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What is THC (tetrahydrocannabinol)?

What is THC?


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On this page, we talk about cannabinoids, especially what THC, i.e. tetrahydrocannabinol, is and what kind of effects it has.




The medicinal value of cannabis plants is based on the compounds in the plant, cannabinoids and terpenes. Cannabinoids can be classified into external cannabinoids or phytocannabinoids, internal cannabinoids or endocannabinoids and synthetic cannabinoids produced in the laboratory.


More than 120 different cannabinoids have been found


120 different cannabinoids have been found in hemp, over 200 terpenes. The best-known active ingredients of hemp are delta-9-tetrahydrocannabinol (THC), cannabidiol (CBD) , and cannabinol (CBN). (1)

The medicinal as well as intoxicating effects of hemp were discovered thousands of years ago. There is a heated debate today on the legality of hemp and cannabis. Previously, the cultivation of both oil and fiber hemp was completely banned in Finland for decades, and hemp-related research was stopped elsewhere in the world.

In legal in cannabis products CBD and THC concentrations are usually expressed as a percentage. If there is little or no CBD, THC can be thought of as a measure of its strength in much the same way as the percentage of alcohol in beverages. CBD works almost in the opposite direction and partially reverses the intoxicating effects of THC (1).


What is THC (tetrahydrocannabinol)?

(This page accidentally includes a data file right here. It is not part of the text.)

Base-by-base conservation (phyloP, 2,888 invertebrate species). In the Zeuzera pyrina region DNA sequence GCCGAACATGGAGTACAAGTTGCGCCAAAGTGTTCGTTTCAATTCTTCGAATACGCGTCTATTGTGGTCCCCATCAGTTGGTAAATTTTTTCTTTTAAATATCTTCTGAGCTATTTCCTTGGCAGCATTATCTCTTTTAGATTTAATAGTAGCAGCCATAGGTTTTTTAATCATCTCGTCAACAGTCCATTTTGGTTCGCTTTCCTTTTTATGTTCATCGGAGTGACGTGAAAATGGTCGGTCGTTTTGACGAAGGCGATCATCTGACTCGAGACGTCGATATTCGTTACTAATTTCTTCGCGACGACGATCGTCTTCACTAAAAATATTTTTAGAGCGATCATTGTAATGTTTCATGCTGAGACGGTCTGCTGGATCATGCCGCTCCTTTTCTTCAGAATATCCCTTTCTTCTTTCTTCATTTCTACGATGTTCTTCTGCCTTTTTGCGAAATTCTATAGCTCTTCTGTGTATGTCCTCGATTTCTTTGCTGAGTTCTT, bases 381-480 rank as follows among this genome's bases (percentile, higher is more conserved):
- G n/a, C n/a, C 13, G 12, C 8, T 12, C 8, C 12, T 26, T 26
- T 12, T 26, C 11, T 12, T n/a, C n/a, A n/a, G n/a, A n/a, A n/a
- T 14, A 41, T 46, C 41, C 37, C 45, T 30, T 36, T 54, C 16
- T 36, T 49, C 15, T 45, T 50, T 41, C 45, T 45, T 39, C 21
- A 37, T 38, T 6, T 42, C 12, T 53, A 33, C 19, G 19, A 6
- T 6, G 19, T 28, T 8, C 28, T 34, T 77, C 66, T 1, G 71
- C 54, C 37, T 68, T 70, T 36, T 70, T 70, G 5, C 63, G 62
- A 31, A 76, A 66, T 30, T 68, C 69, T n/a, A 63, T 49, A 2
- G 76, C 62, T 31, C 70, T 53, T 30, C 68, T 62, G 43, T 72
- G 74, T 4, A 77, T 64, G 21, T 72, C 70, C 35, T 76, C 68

THC, or delta-9-tetrahydrocannabinol, is a psychoactive compound found in the cannabis plant that is classified as phytocannabinoids and organic chemicals. Cannabis was classified as a drug in 1961 due to its active ingredient THC. At the time, it was believed that THC had no medicinal potential (2).



The more THC, the stronger the effects


THC-rich varieties of Cannabis indica and Cannabis sativa are mainly used for entertainment purposes. Cannabis is considered the most widely used illicit drug in the world.

Roughly generalized, the higher the THC concentration, the stronger the effects. The THC percentage, which in the US legal market usually hovers around 18-22 percent, is a bit like the alcohol percentage in drinks, which tells about the strength of the drink but not the quality (1).


THC was first isolated in 1964.


THC was successfully isolated from cannabis for the first time in 1964. It is the main psychoactive component of cannabis, responsible for the psychoactive or intoxicating effects of the plant (1).

Tetrahydrocannabinol (THC) is found in species of the cannabis plant family (Cannabaceae) (Cannabis sativa, Cannabis indica and Cannabis ruderalis) and is largely known for its psychoactive side effects. When ingested (burned, steamed or eaten), THC binds to the same receptor (CB1) as the body-produced endocannabinoid anandamide, which is responsible for the well-being produced by exercise. This affects, for example, coordination, pleasure, and cognitive abilities. It also increases appetite by affecting the hypothalamus of the brain, which is responsible for transmitting hunger signals (3).


What are the effects of THC?


THC gets into a state of intoxication, commonly referred to as a “cloud”. In addition to being in the cloud, it has many other effects.

In human experiments, THC binds to cannabinoid receptors called CB1 and CB2. Cannabinoid receptors are found all over the body from the peripheral nervous system to the brain. These receptors form the so-called endocannabinoid system , which was not discovered until the 1990s (1).